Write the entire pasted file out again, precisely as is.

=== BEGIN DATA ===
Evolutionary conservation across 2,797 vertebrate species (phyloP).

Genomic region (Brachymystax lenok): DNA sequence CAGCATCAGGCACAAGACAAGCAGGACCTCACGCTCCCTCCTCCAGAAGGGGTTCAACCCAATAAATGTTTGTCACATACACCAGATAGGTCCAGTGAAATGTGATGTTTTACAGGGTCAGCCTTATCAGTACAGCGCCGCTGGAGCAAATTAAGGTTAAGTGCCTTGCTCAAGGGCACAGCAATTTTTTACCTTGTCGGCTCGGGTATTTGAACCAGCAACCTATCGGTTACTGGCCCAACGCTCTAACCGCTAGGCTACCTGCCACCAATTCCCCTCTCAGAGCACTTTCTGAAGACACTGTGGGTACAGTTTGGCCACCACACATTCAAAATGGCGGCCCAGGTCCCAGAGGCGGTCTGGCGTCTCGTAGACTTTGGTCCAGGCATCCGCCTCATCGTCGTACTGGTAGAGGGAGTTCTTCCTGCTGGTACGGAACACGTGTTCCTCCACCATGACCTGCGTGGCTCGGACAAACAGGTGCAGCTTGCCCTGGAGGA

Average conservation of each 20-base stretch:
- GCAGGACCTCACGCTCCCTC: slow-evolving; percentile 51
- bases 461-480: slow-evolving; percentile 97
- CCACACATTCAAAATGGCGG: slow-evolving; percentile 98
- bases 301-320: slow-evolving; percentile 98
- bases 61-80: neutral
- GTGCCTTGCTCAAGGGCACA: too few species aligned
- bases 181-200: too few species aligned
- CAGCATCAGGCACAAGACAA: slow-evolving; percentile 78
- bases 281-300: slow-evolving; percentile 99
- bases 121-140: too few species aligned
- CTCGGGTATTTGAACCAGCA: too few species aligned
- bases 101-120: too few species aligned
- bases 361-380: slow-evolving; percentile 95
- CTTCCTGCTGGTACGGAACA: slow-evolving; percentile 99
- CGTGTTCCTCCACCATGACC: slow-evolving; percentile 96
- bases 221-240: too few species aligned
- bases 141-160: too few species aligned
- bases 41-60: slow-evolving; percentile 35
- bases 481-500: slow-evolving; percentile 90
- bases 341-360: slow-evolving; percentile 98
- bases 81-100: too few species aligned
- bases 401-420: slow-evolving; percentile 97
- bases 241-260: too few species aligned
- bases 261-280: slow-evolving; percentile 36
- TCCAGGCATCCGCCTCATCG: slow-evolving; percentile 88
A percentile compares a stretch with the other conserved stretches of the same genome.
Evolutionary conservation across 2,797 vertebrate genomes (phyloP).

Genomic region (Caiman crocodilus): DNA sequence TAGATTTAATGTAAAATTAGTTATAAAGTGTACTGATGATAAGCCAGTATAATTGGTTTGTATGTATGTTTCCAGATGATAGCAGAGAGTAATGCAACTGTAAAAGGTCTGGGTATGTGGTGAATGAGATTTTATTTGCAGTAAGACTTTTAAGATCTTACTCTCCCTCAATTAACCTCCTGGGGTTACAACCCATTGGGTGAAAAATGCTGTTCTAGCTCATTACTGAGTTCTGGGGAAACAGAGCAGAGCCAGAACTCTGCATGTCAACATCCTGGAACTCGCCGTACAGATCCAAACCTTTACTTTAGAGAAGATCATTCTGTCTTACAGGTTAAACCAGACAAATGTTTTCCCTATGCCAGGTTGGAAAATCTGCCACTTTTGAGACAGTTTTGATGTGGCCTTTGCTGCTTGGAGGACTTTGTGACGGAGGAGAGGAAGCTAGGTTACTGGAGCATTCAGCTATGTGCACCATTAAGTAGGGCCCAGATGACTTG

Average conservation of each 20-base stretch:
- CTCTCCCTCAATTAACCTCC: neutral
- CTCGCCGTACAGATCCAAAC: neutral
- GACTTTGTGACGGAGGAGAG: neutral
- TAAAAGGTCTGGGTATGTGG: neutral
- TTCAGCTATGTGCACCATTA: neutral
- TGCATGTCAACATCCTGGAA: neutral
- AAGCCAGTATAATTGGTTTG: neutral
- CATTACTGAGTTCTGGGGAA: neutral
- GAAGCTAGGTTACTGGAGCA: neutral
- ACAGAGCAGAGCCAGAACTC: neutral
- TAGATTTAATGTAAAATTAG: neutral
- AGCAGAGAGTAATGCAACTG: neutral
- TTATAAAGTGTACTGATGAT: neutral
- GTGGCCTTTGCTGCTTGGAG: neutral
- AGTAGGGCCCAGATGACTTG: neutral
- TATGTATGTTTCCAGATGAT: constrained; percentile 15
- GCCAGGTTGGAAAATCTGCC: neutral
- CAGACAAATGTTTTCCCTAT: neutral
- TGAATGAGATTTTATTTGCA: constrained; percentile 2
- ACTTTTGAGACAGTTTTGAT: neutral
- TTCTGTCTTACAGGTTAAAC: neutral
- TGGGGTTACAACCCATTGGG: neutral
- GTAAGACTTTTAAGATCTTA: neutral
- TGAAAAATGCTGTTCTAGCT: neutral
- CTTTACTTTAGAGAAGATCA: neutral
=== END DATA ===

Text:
Evolutionary conservation across 2,797 vertebrate species (phyloP).

Genomic region (Brachymystax lenok): DNA sequence CAGCATCAGGCACAAGACAAGCAGGACCTCACGCTCCCTCCTCCAGAAGGGGTTCAACCCAATAAATGTTTGTCACATACACCAGATAGGTCCAGTGAAATGTGATGTTTTACAGGGTCAGCCTTATCAGTACAGCGCCGCTGGAGCAAATTAAGGTTAAGTGCCTTGCTCAAGGGCACAGCAATTTTTTACCTTGTCGGCTCGGGTATTTGAACCAGCAACCTATCGGTTACTGGCCCAACGCTCTAACCGCTAGGCTACCTGCCACCAATTCCCCTCTCAGAGCACTTTCTGAAGACACTGTGGGTACAGTTTGGCCACCACACATTCAAAATGGCGGCCCAGGTCCCAGAGGCGGTCTGGCGTCTCGTAGACTTTGGTCCAGGCATCCGCCTCATCGTCGTACTGGTAGAGGGAGTTCTTCCTGCTGGTACGGAACACGTGTTCCTCCACCATGACCTGCGTGGCTCGGACAAACAGGTGCAGCTTGCCCTGGAGGA

Average conservation of each 20-base stretch:
- GCAGGACCTCACGCTCCCTC: slow-evolving; percentile 51
- bases 461-480: slow-evolving; percentile 97
- CCACACATTCAAAATGGCGG: slow-evolving; percentile 98
- bases 301-320: slow-evolving; percentile 98
- bases 61-80: neutral
- GTGCCTTGCTCAAGGGCACA: too few species aligned
- bases 181-200: too few species aligned
- CAGCATCAGGCACAAGACAA: slow-evolving; percentile 78
- bases 281-300: slow-evolving; percentile 99
- bases 121-140: too few species aligned
- CTCGGGTATTTGAACCAGCA: too few species aligned
- bases 101-120: too few species aligned
- bases 361-380: slow-evolving; percentile 95
- CTTCCTGCTGGTACGGAACA: slow-evolving; percentile 99
- CGTGTTCCTCCACCATGACC: slow-evolving; percentile 96
- bases 221-240: too few species aligned
- bases 141-160: too few species aligned
- bases 41-60: slow-evolving; percentile 35
- bases 481-500: slow-evolving; percentile 90
- bases 341-360: slow-evolving; percentile 98
- bases 81-100: too few species aligned
- bases 401-420: slow-evolving; percentile 97
- bases 241-260: too few species aligned
- bases 261-280: slow-evolving; percentile 36
- TCCAGGCATCCGCCTCATCG: slow-evolving; percentile 88
A percentile compares a stretch with the other conserved stretches of the same genome.
Evolutionary conservation across 2,797 vertebrate genomes (phyloP).

Genomic region (Caiman crocodilus): DNA sequence TAGATTTAATGTAAAATTAGTTATAAAGTGTACTGATGATAAGCCAGTATAATTGGTTTGTATGTATGTTTCCAGATGATAGCAGAGAGTAATGCAACTGTAAAAGGTCTGGGTATGTGGTGAATGAGATTTTATTTGCAGTAAGACTTTTAAGATCTTACTCTCCCTCAATTAACCTCCTGGGGTTACAACCCATTGGGTGAAAAATGCTGTTCTAGCTCATTACTGAGTTCTGGGGAAACAGAGCAGAGCCAGAACTCTGCATGTCAACATCCTGGAACTCGCCGTACAGATCCAAACCTTTACTTTAGAGAAGATCATTCTGTCTTACAGGTTAAACCAGACAAATGTTTTCCCTATGCCAGGTTGGAAAATCTGCCACTTTTGAGACAGTTTTGATGTGGCCTTTGCTGCTTGGAGGACTTTGTGACGGAGGAGAGGAAGCTAGGTTACTGGAGCATTCAGCTATGTGCACCATTAAGTAGGGCCCAGATGACTTG

Average conservation of each 20-base stretch:
- CTCTCCCTCAATTAACCTCC: neutral
- CTCGCCGTACAGATCCAAAC: neutral
- GACTTTGTGACGGAGGAGAG: neutral
- TAAAAGGTCTGGGTATGTGG: neutral
- TTCAGCTATGTGCACCATTA: neutral
- TGCATGTCAACATCCTGGAA: neutral
- AAGCCAGTATAATTGGTTTG: neutral
- CATTACTGAGTTCTGGGGAA: neutral
- GAAGCTAGGTTACTGGAGCA: neutral
- ACAGAGCAGAGCCAGAACTC: neutral
- TAGATTTAATGTAAAATTAG: neutral
- AGCAGAGAGTAATGCAACTG: neutral
- TTATAAAGTGTACTGATGAT: neutral
- GTGGCCTTTGCTGCTTGGAG: neutral
- AGTAGGGCCCAGATGACTTG: neutral
- TATGTATGTTTCCAGATGAT: constrained; percentile 15
- GCCAGGTTGGAAAATCTGCC: neutral
- CAGACAAATGTTTTCCCTAT: neutral
- TGAATGAGATTTTATTTGCA: constrained; percentile 2
- ACTTTTGAGACAGTTTTGAT: neutral
- TTCTGTCTTACAGGTTAAAC: neutral
- TGGGGTTACAACCCATTGGG: neutral
- GTAAGACTTTTAAGATCTTA: neutral
- TGAAAAATGCTGTTCTAGCT: neutral
- CTTTACTTTAGAGAAGATCA: neutral